wizarddrummer - November 20, 2011

Glad to hear you are considering switching… but the big question is when are the rest of the people going to STOP using Microslop products and migrate to ANYTHING else?

Surprised that Microcheese doesn’t care? Pleeeeeeeeeeeeeeez When have the EVER cared? This is the most arrogant company on the face of the earth. “…confident that MS spent heavily on focus groups” Um how old are you? or better yet “What fracking planet are you from? Good F$*K&NG GRIEF!

FOCUS GROUPS? Are you kidding me? If they had spent even $1.25 they would have found out that 99.9488388483% of the people are against major interface changes that BREAK currently running applications / or cause major retraining!

I’ve been fighting this company ever since its creation. I used to love to develop many years ago in the Unix / DEC and ESPECIALLY the NeXTSTEP world … but, sadly more jobs and opportunities came from the stupid lemmings that keep buying Microphlegm’s horribly designed products. Microsludge is like the USA Government w/14 TRILLION in DEBT. Microswill has 14 TRILLION ANNOYANCES and has cost the world untold BILLIONS AND BILLIONS OF DOLLARS in extra development costs, retraining; its endless.

I hate developing now because during the process I usually have to spend 40% of my time fixing, reparing, tweaking, rebuilding, etc; doing anything other than Develop and then I have to try and FIX it again when they change interfaces.

In this life we can’t escape Death, Taxes and MicroPoop Annoyances.

Developers UNITE! Lets get together and burn the company to the ground!

5. Doug Kimzey - December 30, 2008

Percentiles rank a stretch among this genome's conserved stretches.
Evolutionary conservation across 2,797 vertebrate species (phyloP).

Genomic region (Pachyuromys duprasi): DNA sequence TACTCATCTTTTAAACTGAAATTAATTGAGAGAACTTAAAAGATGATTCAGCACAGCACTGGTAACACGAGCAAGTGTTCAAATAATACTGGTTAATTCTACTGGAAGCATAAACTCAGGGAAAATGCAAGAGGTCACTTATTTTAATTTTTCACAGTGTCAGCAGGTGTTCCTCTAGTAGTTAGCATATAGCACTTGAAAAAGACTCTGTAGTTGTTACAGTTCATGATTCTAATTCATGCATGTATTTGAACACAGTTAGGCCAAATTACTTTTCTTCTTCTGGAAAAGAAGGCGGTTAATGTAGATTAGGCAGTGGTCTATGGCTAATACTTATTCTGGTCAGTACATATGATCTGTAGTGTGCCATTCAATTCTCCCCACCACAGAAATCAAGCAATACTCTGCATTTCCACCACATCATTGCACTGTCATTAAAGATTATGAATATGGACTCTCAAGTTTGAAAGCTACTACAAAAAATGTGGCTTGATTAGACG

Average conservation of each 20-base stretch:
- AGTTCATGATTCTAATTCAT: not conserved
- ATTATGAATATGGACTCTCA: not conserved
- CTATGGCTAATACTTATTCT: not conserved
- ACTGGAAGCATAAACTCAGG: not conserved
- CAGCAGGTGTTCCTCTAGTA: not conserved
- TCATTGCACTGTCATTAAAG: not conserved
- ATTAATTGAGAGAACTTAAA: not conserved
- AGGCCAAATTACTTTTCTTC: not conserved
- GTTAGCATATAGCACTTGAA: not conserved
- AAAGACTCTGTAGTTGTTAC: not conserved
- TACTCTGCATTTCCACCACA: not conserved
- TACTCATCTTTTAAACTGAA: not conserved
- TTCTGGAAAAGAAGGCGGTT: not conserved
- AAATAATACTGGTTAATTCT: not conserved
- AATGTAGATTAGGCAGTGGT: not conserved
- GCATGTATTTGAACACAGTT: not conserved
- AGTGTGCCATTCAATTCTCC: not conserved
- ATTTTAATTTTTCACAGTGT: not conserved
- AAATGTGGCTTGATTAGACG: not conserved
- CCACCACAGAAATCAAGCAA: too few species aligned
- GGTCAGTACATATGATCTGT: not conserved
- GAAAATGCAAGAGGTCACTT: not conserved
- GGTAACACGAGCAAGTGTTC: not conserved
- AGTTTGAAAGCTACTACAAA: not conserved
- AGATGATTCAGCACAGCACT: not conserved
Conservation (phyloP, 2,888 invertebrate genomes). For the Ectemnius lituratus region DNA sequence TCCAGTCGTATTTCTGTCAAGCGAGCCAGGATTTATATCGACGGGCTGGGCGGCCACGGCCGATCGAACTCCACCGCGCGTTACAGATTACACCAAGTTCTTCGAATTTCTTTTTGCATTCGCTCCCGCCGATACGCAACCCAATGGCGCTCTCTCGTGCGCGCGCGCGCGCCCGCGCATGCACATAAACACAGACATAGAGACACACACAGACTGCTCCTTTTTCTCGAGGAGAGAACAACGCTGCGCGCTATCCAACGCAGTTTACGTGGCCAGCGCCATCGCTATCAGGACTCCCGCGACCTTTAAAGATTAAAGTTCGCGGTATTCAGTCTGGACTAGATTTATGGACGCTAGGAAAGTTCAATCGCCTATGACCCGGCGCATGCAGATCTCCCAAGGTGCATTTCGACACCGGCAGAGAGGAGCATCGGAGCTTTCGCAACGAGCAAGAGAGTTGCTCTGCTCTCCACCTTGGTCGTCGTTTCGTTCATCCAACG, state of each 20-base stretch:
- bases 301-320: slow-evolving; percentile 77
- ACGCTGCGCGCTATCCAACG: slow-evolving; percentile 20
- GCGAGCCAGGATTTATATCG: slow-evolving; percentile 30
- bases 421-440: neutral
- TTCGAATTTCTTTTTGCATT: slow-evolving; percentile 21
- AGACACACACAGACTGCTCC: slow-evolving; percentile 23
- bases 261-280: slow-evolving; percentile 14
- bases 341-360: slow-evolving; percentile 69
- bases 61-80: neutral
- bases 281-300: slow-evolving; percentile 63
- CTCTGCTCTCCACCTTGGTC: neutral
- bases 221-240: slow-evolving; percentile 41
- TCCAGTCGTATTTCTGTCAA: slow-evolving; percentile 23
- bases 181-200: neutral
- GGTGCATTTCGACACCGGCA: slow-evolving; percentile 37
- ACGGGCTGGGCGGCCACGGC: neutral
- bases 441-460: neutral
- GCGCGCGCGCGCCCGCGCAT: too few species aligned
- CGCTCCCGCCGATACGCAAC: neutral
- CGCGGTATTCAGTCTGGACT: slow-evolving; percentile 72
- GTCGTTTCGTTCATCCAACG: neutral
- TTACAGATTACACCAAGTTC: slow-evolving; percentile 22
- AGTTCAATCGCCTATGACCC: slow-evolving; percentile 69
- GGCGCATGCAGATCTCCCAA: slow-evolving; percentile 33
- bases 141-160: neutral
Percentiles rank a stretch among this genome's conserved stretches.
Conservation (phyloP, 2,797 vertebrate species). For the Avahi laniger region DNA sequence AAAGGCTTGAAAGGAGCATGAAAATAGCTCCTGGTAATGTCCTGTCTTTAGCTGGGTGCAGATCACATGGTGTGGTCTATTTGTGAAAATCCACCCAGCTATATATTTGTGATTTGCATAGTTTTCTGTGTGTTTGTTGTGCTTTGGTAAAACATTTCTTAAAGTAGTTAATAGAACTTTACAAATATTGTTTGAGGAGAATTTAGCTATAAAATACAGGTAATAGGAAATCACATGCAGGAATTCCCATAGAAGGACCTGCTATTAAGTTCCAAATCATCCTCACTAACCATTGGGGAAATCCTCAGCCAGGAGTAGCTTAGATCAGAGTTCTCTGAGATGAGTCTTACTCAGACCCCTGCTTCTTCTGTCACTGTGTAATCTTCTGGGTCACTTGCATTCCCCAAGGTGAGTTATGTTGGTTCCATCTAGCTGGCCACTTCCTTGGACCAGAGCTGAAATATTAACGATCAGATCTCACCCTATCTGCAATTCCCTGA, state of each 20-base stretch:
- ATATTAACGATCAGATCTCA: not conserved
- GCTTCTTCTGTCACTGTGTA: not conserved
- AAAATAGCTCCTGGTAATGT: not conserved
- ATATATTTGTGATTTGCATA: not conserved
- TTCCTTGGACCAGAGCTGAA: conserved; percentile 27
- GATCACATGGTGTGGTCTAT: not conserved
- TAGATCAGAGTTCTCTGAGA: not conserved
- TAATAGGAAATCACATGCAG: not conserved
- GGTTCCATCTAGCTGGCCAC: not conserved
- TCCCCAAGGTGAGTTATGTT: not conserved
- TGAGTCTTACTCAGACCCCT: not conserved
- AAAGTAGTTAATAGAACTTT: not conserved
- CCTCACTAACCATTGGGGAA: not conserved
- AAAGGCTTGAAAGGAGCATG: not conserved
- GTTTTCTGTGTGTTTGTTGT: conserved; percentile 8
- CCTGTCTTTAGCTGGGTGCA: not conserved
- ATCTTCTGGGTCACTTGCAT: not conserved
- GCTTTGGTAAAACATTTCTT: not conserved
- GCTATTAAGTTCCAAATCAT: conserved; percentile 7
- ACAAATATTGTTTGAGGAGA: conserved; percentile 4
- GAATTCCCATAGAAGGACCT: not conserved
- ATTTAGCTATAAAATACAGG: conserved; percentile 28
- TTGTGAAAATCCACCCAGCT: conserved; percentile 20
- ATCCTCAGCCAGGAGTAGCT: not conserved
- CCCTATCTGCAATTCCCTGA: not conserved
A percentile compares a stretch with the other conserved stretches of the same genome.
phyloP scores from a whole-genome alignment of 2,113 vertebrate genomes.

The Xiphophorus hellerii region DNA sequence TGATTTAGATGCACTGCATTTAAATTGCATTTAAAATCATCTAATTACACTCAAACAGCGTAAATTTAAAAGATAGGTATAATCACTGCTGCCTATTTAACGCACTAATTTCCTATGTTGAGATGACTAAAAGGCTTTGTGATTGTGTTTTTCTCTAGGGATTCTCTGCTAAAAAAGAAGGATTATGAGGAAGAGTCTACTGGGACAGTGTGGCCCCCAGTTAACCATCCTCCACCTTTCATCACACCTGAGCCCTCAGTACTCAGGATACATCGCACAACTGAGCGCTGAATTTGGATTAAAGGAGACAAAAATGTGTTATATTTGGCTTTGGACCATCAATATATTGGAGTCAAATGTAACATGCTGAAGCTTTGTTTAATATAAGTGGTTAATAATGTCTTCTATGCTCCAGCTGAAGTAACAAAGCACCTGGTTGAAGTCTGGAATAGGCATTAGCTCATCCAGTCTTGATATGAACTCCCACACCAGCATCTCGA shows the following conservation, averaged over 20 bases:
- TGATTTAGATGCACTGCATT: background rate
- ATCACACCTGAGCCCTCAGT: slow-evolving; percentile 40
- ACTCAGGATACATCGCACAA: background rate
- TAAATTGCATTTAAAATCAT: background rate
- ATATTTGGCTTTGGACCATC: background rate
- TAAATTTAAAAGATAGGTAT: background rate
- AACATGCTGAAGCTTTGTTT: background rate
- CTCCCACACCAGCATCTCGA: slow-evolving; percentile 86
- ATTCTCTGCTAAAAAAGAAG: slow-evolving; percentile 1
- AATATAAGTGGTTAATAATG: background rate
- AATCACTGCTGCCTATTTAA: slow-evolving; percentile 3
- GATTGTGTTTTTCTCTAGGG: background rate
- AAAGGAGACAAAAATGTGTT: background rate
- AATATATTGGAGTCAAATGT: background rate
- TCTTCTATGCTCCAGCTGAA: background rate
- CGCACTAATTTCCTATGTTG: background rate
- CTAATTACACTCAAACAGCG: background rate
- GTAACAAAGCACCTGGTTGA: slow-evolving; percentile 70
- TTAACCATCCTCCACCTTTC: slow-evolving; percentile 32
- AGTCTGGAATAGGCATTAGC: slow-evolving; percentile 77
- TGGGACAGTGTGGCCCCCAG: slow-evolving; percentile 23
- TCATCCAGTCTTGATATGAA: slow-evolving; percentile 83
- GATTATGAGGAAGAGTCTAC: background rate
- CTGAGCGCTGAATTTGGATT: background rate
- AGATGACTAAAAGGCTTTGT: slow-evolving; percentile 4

Could not agree more – users get frustrated when the UI they hve known for a decade change drastically. The ribbon bar probably cost companies millions in lost productivity while users competent in Office 2003 had to go on a safari to locate commands in 2007.

This was compounded by drastic changes in the charts interface – that are not in any way intuitive.

The lesson from Windows Vista and Office 2007 is simple: Cute does not equal productive.

6. OpenOffice is my new friend - January 2, 2009

The 2007 interface is so juvenile that it looks like something that might’ve been cooked up by Playskool. Once again, some idiot visionary in Microsoft has committed a major oopsie, or what I would call an another ‘Simcity Society’.

If Microsoft knows what’s good for them, let’s hope they’ll make available a 2003-reversion option in the future patches.

Until then, I’m switching to Sun’s open source OpenOffice.

7. carlos - February 28, 2009

or simply refuse to use 2007… 2003 is quite decent, why bother paying $$ to then have to fight with the UI.

Besides: 2007 is severely screwed up. Example: I had an old excel spreadsheet with 5 columns on 2000 lines that I then needed to make an x-y plot. 2003 handled it with ease (1 second for updates). 2007 simply could not handle the dataset. Uh? (this on a dual core 2 GHz machine with 4 GB of ram… go figure).

2007 SUCKS!

8. Heather - April 30, 2009



Thank you, thank you, THANK YOU to the people who wrote this add-in. They have saved my life, because the beating of the forehead was nearly fatal at times!!!

9. Mike - July 5, 2010

Thank you so much for this article. I love you.
(Been struggling with the damned “ribbon” for months!)

10. Fran Wheeler - November 29, 2010

Doug Kimzey, Don and Fran Wheeler are trying to contact you. Please call our office.

11. daniele margutti - August 29, 2011

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15. kwjander - April 2, 2013

God du… Ribbon Bar and flexibility of MS Office 2007..10..13…
I work with MS Office 97 & 2003 which can make icon group to help me to access tools very very easily. But NOW NO NO NO…